Amid a heated public debate on closing San Francisco’s Juvenile Justice Center, Mayor London Breed has seemingly sacked the 12-year president of the Juvenile Probation Commission, who ostensibly would have played a leading role in the center’s possible closure.
Juvenile Probation Commission President Rebecca Woodson has tendered her resignation from the commission, which she said was at Breed’s urging, this columnist has learned.
“Following up on our conversation yesterday, I understand Mayor Breed will not be re-appointing me to the Juvenile Probation Commission for a fifth term, and would like me to resign. Thus, please consider this letter my tender of resignation, effective immediately,” Woodson wrote in a letter to City Hall, Wednesday.
Woodson, who served on the commission for twelve years, wrote “it is with a heavy heart that I tender this letter.”
For nearly 20 years Woodson has practiced environmental law at Dentons US LLP, and also previously served as a deputy district attorney in San Mateo County.
The Mayor’s Office denies they asked her to resign and said they merely replaced her and went “a different way,” said Mayor’s Office spokesperson Jeff Cretan. Woodson’s term had expired, Cretan explained, and they made a different appointment.
The new Juvenile Probation Commissioner will be Margaret Brodkin, the 26-year former director of Coleman Advocates for Children and Youth, a San Francisco youth advocacy group, and four-year director of San Francisco’s Department of Children, Youth & Their Families, which she also helped create.
It’s hard to tell if Woodson’s forced resignation tips Breed’s hand — Notably, The Mayor’s Office has been mum on whether or not the Juvenile Justice Center should stay, or go.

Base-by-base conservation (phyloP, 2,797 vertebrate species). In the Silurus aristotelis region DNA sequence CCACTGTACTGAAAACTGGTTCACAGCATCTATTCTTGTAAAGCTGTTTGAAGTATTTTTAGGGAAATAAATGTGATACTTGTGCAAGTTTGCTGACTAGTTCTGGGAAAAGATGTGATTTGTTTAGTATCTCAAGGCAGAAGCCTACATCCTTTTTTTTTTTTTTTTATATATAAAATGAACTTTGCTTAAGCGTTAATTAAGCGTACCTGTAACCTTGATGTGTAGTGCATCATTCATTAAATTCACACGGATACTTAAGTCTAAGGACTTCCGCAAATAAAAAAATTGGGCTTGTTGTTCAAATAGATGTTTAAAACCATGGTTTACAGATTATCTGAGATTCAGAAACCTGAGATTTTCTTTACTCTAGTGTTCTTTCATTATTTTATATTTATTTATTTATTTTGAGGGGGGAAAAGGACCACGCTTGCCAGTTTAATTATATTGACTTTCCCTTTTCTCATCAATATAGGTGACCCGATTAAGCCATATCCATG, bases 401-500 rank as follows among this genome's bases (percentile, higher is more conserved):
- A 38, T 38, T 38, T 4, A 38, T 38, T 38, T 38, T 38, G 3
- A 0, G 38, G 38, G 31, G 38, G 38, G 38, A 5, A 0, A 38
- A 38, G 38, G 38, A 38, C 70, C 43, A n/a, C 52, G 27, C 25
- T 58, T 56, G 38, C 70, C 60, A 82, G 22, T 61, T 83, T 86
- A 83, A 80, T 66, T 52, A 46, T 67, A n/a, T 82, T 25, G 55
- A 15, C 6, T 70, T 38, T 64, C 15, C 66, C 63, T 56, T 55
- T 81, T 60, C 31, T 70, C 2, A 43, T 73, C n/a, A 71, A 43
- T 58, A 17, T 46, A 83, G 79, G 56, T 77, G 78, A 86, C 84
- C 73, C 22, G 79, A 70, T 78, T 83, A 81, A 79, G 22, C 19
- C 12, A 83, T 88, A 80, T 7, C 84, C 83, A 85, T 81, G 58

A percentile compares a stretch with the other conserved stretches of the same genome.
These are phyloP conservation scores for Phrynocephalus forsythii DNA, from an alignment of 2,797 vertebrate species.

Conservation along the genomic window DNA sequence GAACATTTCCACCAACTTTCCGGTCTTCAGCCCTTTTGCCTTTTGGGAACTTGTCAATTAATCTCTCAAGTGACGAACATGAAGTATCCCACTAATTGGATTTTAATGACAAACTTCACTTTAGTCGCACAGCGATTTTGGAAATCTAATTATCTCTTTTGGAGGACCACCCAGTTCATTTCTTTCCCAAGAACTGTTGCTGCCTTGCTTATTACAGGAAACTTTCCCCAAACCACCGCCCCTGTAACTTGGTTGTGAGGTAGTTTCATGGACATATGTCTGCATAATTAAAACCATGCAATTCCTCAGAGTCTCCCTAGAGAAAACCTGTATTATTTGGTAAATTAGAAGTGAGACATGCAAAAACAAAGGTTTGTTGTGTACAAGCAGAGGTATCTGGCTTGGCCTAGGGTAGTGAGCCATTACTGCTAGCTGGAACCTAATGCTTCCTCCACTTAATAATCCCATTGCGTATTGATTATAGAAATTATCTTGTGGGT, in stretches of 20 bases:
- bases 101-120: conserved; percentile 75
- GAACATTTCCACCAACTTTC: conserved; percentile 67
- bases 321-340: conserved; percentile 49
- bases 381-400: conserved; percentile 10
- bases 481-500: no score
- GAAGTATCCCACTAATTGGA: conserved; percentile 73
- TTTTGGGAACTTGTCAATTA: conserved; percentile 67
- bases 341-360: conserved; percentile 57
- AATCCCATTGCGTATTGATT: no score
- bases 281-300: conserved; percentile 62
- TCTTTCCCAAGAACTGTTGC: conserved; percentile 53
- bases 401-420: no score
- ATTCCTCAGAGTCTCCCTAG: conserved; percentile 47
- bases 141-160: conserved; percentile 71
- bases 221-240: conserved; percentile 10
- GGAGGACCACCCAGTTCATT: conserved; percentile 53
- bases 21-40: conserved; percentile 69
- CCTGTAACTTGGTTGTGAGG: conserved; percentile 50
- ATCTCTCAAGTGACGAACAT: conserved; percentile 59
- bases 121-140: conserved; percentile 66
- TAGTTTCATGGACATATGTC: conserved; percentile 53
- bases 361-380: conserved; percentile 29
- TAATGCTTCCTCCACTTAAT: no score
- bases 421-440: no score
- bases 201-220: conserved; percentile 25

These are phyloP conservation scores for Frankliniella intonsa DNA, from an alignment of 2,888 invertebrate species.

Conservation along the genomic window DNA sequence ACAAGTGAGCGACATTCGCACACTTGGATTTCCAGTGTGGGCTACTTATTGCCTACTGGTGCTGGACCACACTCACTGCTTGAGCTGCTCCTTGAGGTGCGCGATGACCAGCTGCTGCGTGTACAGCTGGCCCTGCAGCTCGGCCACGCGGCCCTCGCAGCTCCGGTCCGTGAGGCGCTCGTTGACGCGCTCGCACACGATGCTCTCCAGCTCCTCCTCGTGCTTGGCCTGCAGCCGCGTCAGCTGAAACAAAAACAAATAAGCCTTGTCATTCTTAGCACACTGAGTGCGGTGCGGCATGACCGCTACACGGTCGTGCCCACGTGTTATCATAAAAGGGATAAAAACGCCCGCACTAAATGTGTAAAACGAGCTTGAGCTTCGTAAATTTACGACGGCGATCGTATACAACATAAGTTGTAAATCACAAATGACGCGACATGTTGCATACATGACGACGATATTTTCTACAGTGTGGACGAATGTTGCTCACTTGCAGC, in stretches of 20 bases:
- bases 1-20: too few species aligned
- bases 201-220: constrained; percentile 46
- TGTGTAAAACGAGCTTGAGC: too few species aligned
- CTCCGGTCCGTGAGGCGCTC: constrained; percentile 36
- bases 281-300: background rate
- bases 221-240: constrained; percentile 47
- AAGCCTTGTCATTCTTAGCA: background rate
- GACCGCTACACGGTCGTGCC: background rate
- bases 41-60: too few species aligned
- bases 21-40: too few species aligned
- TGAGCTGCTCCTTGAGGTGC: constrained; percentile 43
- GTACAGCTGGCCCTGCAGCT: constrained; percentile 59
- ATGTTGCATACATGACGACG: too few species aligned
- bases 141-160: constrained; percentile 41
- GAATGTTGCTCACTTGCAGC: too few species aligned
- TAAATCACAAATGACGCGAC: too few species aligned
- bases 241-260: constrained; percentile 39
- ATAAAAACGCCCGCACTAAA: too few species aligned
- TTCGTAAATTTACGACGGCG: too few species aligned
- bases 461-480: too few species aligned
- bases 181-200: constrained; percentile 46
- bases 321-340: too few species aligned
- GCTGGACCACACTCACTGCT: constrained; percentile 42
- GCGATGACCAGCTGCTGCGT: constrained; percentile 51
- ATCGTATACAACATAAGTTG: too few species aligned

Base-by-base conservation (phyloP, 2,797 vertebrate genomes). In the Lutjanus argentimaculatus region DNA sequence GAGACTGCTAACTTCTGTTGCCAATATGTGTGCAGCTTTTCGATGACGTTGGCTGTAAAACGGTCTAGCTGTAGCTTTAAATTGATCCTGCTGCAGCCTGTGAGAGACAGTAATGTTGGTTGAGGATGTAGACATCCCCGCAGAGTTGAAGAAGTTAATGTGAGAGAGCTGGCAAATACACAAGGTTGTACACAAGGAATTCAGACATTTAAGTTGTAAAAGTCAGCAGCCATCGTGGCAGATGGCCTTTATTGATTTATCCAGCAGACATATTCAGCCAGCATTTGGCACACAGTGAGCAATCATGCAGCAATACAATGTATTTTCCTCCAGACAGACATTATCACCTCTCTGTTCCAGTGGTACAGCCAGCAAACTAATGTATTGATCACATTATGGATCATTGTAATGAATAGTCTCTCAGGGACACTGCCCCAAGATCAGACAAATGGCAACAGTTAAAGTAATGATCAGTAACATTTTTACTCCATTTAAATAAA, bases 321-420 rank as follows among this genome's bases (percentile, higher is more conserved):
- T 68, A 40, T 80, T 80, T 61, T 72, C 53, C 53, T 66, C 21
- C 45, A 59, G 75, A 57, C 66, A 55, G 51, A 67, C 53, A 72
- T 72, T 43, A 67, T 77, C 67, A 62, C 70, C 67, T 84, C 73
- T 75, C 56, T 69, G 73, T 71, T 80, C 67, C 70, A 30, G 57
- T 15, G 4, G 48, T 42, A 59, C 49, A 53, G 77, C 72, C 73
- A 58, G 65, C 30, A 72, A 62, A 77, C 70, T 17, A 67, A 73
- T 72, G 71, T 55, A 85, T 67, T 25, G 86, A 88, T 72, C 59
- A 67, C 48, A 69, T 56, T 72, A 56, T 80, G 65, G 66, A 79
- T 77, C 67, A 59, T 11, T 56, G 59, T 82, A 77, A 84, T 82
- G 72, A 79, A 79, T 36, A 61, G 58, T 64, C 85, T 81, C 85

Woodson herself couldn’t say what her departure may reveal about Breed’s position. One insider said it showed promise for closing the juvenile center, while another said appointing Brodkin was on Breed’s to-do list for awhile.
When asked if the mayor’s request for her resignation was related to the proposed closure of the Juvenile Justice Center, Woodson told me “I don’t know if it was or not. I didn’t speak to her directly.” Instead, the news was relayed from a Mayor’s Office staffer.
Woodson said she thinks any proposed closure should be “looked at carefully, and be a discussion among many, many stakeholders who have dedicated their time to serving youth in their community.”
In the meantime, what position will Breed take?
On the one side, you’ve got a number of the Board of Supervisors, including Supervisors Shamann Walton, Matt Haney and Hillary Ronen, who on Tuesday introduced legislation calling for the facility at 375 Woodside Ave. to shutter by 2021.
It incarcerates young people who need help, not jail, they say, and disproportionately targets young people of color.
On the other side, you’ve got Rev. Amos Brown of Third Baptist Church, president of the local chapter of the National Association of the Advancement of Colored People, who told my colleagues Tuesday that juvy should stay open, in part because some youth need the structure and supports it provides.
“I say amend it, don’t end it,” Brown said.
While Breed’s position on the Juvenile Justice Center remains opaque, the mayor’s spokesperson, Jeff Cretan, told me Breed wants to “do the work” of digging through possibilities, reforms and otherwise, with her Juvenile Justice Reform Blue Ribbon Panel, to arrive at an answer.
Breed has said previously that closing the Juvenile Justice Center before researching potential impacts would be “irresponsible.”
There also may have been a small hint that Woodson would soon lose her seat in Breed’s announcement of that blue ribbon panel, as many of its seats were named, but the seat belonging to a juvenile probation commissioner was described as “to be announced.” That panel will meet for the first time April 18.
At the very least, Breed will replace Woodson, I’ve been told.
On Guard prints the news and raises hell each week. Email Fitz at firstname.lastname@example.org, follow him on Twitter and Instagram @FitztheReporter, and Facebook at facebook.com/FitztheReporter.